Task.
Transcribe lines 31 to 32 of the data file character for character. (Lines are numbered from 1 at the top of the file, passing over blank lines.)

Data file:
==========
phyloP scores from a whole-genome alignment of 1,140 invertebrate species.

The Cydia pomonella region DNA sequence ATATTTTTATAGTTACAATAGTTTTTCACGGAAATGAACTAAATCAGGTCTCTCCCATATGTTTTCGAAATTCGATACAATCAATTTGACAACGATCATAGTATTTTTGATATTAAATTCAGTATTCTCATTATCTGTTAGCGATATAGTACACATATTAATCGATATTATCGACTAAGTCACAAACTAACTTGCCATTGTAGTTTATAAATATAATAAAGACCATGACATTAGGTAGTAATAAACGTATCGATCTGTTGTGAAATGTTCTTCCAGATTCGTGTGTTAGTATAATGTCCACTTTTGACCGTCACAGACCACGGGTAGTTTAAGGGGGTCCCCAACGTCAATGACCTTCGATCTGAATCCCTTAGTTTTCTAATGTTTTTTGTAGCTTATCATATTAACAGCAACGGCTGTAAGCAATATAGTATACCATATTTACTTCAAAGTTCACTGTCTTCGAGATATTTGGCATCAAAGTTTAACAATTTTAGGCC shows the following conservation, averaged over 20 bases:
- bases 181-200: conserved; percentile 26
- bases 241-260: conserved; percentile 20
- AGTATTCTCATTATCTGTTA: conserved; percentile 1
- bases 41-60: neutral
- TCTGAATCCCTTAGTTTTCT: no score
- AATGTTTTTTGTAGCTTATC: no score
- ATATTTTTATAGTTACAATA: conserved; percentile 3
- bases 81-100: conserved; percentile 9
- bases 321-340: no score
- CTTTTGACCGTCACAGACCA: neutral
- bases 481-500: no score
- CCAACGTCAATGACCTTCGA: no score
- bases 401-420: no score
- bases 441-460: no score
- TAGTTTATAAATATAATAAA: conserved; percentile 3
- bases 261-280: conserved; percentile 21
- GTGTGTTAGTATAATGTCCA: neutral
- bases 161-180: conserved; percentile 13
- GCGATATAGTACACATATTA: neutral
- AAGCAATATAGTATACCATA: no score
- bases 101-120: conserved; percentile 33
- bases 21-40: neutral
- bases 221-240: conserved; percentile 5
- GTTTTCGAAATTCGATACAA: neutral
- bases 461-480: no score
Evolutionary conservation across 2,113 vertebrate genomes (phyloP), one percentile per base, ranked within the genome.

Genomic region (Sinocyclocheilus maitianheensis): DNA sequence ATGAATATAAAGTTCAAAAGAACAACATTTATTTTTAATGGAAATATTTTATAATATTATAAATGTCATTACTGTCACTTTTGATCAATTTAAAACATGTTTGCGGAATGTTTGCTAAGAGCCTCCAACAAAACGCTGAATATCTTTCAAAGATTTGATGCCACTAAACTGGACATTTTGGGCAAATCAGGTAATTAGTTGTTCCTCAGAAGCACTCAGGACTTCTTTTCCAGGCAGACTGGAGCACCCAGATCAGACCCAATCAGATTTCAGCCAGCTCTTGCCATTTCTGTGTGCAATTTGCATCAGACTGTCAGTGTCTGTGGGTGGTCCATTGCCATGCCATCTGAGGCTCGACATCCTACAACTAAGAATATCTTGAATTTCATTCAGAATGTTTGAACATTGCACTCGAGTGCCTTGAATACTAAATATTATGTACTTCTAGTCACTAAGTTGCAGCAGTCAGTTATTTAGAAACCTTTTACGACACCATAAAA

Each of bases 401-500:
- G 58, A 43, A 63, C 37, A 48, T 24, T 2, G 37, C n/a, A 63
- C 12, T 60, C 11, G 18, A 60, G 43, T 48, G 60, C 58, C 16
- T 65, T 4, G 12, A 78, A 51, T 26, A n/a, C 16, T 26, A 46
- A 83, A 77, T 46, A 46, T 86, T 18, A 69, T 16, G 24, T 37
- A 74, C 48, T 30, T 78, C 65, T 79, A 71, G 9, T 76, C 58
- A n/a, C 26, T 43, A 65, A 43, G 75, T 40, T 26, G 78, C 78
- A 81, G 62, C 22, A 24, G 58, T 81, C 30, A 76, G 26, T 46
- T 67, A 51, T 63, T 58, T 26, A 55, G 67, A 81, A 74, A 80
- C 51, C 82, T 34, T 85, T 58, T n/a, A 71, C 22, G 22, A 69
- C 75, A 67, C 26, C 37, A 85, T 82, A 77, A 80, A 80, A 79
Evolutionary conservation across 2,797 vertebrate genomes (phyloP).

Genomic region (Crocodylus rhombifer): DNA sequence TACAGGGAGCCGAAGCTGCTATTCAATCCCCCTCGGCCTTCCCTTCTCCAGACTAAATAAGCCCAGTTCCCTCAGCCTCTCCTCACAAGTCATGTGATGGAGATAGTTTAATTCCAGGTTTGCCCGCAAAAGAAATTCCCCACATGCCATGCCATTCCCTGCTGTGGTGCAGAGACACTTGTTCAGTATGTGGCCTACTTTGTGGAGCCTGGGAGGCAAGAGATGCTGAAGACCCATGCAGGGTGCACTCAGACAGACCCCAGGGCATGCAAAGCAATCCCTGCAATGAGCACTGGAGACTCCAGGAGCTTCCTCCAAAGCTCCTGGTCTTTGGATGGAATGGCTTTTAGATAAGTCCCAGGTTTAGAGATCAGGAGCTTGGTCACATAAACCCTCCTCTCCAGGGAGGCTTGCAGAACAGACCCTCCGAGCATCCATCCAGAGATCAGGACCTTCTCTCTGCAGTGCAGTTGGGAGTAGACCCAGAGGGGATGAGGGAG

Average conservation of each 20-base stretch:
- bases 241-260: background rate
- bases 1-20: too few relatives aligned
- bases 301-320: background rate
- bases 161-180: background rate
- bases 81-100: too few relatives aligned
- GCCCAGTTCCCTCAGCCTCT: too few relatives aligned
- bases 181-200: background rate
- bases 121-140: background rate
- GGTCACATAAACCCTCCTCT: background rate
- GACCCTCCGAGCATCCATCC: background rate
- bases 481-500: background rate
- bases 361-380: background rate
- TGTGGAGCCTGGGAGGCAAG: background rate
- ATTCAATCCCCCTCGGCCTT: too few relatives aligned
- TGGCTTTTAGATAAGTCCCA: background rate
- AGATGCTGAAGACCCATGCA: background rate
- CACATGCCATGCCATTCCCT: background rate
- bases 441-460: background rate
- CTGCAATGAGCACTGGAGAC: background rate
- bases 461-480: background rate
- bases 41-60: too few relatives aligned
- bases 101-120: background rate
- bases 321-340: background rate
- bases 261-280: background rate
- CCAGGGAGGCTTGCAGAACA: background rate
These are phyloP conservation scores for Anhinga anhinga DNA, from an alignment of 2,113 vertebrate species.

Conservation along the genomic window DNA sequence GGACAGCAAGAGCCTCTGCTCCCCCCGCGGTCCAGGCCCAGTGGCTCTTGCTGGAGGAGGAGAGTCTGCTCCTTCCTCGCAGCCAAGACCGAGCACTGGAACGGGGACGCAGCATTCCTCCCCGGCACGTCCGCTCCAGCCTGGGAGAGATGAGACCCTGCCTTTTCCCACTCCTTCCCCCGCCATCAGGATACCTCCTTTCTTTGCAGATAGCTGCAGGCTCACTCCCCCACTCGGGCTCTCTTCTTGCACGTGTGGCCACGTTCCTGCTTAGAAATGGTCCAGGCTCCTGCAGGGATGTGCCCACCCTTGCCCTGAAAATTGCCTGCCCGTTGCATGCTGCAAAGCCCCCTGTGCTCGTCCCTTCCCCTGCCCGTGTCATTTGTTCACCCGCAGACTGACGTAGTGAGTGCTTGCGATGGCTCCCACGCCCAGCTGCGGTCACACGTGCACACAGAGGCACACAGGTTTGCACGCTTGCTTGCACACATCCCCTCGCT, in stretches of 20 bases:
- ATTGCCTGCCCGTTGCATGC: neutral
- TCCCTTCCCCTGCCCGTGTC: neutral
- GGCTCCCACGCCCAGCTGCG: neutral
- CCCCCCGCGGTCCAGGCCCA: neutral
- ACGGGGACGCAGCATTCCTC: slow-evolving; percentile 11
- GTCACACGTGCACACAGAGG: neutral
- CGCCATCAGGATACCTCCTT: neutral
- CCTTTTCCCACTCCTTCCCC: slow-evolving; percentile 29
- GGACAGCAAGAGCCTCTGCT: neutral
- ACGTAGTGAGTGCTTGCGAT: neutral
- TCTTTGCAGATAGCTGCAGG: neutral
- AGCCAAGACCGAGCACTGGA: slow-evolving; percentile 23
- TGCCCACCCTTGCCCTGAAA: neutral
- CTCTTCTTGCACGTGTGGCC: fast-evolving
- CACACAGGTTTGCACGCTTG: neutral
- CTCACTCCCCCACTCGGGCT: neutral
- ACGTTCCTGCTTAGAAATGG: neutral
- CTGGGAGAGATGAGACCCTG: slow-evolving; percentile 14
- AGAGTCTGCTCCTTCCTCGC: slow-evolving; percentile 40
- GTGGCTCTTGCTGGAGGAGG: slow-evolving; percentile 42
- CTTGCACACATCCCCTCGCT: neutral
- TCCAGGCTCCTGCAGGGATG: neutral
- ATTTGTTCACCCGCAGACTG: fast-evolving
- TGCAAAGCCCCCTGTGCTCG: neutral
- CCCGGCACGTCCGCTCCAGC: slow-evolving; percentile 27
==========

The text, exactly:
- G 58, A 43, A 63, C 37, A 48, T 24, T 2, G 37, C n/a, A 63
- C 12, T 60, C 11, G 18, A 60, G 43, T 48, G 60, C 58, C 16